Baby led weaning: my fussy eater

Baby led weaned babies are not fussy eaters. Maybe. Mine wasn’t. She’d eat anything. Curried chicken? Yum. Squid? Yes, please. Paper? Err, unfortunately yes.

The standard line was that baby led weaned babies develop an enviable appreciation for textures and flavours leading to balanced, diverse, nay, adventurous diets.

I probably didn’t even read that anywhere official but somehow I thought I’d found the key to avoiding that pattern feared amongst parents of toddlers: fussy eating.

Well. Five months ago my then fourteen-month-old become a vegetarian. Or maybe a white-food-e-tarian.

I thought it was because we were abroad. We were visiting Trinidad for my brother’s wedding. Then she got tonsillitis while we were out there so no surprise she wouldn’t eat.

But I’d be lying if I said I didn’t take the mango rejection hard. “What you mean you won’t even try mango? Paw-paw? WATERMELON?”

We stopped in Marks & Spencer’s in Gatwick Airport on the way back and bought a punnet of strawberries. Talitha ate it like it was running away. British, much?

For the past five months she has lived on: porridge, pasta, bread, rice, ryvita, cheese, eggs, yoghurt, bananas, rice cakes, berries and potatoes. Recently she dropped the berries and started playing with bananas instead of eating them so I’ve stopped buying them.

I can’t really complain. I know toddlers with even narrower diets so I should be grateful for that list. But it does irk me.

In fact, I’ve been through a series of emotions and thoughts. I’ve worried about spoiling her by letting her reject a meal and then have a rice cake later instead. I’ve wondered about her intake of vitamins and minerals. I’ve been annoyed when she’s asked for food and we’ve run out of her “safe” foods. I’ve despaired when we’ve gone out with friends and she’s chosen not to eat anything at all.

Realising stress is not a good ingredient for our mealtimes, I read My Child Won’t Eat by Carlos Gonzales but it didn’t fully address my problem.

My child will eat and I’m fine with her eating small amounts if that’s what she wants. My issue is that my child will only eat this, this and this.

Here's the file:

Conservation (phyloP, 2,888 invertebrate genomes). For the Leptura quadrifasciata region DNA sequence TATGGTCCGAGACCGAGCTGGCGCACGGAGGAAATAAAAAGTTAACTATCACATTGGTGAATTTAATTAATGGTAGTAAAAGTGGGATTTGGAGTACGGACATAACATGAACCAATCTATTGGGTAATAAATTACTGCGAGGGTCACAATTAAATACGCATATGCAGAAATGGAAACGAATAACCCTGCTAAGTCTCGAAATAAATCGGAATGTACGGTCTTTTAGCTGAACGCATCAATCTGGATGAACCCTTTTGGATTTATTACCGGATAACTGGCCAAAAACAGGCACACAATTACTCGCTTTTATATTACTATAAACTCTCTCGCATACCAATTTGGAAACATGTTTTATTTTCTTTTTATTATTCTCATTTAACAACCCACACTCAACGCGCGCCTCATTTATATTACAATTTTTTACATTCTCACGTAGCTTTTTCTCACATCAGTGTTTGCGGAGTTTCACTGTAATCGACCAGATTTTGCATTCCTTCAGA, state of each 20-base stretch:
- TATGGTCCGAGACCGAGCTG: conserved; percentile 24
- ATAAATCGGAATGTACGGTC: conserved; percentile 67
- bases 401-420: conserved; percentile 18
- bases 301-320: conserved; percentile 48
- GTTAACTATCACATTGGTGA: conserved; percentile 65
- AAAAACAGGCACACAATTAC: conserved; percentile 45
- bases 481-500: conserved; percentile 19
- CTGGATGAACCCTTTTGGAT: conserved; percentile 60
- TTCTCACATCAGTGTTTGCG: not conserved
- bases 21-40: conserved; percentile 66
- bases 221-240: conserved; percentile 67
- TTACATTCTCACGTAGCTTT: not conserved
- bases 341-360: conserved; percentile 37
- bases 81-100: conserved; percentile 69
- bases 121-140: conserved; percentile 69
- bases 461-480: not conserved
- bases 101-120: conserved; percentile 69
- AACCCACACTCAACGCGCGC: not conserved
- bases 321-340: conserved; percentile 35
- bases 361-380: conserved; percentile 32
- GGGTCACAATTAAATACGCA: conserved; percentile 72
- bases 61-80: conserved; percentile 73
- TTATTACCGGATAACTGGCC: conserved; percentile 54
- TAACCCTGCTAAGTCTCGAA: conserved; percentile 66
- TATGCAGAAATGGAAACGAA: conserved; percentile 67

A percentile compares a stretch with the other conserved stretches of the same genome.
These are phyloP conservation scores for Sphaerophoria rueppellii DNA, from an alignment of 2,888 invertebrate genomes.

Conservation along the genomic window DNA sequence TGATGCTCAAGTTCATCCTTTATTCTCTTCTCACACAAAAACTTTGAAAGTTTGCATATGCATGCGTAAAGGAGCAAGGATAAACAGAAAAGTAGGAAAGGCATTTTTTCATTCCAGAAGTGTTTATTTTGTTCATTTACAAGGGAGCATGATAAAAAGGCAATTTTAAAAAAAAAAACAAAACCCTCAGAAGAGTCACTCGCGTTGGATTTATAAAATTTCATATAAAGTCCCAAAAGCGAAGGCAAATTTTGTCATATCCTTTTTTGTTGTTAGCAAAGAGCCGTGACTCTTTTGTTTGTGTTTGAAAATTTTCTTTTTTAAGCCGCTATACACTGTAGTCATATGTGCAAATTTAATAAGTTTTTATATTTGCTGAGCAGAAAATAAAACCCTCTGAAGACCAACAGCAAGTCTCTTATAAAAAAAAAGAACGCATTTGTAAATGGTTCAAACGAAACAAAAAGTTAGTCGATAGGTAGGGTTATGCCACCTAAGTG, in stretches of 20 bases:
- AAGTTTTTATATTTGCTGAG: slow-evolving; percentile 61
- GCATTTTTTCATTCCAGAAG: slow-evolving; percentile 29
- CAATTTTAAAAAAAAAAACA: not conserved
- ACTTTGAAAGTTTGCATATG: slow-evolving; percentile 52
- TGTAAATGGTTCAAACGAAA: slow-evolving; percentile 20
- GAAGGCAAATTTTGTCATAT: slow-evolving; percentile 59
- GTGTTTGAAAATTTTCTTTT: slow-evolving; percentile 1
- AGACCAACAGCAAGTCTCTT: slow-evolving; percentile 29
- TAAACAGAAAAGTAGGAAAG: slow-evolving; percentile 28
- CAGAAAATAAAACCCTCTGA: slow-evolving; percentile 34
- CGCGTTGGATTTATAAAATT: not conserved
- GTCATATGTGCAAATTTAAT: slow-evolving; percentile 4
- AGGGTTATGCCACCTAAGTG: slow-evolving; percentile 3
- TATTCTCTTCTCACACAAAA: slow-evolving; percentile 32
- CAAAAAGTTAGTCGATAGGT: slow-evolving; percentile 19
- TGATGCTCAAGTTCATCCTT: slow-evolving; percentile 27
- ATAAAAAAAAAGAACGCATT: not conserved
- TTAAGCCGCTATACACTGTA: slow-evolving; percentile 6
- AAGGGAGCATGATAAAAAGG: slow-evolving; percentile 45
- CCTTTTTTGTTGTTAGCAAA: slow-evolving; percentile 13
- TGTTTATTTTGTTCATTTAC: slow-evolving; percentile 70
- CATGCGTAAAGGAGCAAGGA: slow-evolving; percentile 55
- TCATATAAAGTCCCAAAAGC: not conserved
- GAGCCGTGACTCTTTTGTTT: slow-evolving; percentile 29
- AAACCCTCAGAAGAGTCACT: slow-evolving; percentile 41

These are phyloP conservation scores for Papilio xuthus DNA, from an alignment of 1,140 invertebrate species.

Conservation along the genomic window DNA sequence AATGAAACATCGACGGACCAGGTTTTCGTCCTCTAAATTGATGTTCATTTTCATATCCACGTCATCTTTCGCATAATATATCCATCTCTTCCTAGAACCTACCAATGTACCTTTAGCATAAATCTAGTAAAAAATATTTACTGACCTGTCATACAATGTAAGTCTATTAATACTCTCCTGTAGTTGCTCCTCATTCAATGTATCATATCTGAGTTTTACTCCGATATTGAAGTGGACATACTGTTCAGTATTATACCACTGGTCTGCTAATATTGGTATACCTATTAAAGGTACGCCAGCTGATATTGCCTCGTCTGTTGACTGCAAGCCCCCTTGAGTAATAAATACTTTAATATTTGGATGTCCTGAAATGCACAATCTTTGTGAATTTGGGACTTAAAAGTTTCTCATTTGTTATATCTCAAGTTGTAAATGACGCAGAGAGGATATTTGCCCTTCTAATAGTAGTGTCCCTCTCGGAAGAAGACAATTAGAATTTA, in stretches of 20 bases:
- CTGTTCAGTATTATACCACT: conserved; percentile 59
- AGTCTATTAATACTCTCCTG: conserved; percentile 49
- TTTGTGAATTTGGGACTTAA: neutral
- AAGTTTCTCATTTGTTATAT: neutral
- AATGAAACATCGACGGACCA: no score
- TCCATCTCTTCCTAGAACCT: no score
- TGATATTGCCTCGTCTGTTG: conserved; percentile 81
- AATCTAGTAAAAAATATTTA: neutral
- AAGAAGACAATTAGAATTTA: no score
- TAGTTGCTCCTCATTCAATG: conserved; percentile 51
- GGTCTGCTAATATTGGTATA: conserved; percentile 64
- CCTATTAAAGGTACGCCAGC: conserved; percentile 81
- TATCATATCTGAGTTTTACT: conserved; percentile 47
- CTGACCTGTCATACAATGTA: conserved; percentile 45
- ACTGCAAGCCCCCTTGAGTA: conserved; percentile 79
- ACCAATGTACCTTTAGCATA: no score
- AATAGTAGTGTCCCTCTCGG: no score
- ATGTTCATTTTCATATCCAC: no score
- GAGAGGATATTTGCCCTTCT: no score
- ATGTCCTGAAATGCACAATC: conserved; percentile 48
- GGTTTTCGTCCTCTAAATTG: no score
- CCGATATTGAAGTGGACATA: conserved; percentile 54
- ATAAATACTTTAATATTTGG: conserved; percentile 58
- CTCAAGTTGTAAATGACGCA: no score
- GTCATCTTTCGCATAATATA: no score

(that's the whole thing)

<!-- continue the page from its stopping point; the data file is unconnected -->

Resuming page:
In the end, I decided to simply relax. Looking around tells me that most toddlers go through a phase of fussy eating and it usually doesn’t last forever.

I don’t make Talitha something else if she doesn’t want what we’re eating but I do try to include something in the meal that she will eat. Pasta al forno – she’ll probably leave the fish but eat the pasta. Well, ok.

I think it’s important to keep offering the veg and other foods I’m sure she won’t eat. Some day maybe she will. And putting it on her plate sends a positive message that all these foods are good and that I believe she will eat them when she’s ready.

I give her smaller portions so there’s less waste and so the plate it less intimidating. I’ve also reduced my own servings so I have space to eat her leftovers too.

If she’s hungry again later, I give her a healthy snack without making a fuss of it. There are honestly bigger things to think about.

As for the protein, vitamins and minerals, we’re still breastfeeding a fair bit. Some days she eats more and feeds less. Other days she feeds more and barely eats. My reading around this has made me interested in increasing my own intake and has reassured me that she still gets hefty nutrition from my milk.

Every now and then she surprises me. Two months ago she wouldn’t touch Ryvita. Now she’s all about it. For the past two days she’s devoured apples, which she wouldn’t even touch before. She’s even started asking for them: “Bapple?”

I thought I was teaching her to eat. Maybe I am. What’s definitely happening is my fussy eater teaching me to majorly chill out and stop making parenting so hard for myself.

Any fussy eating stories of your own to share?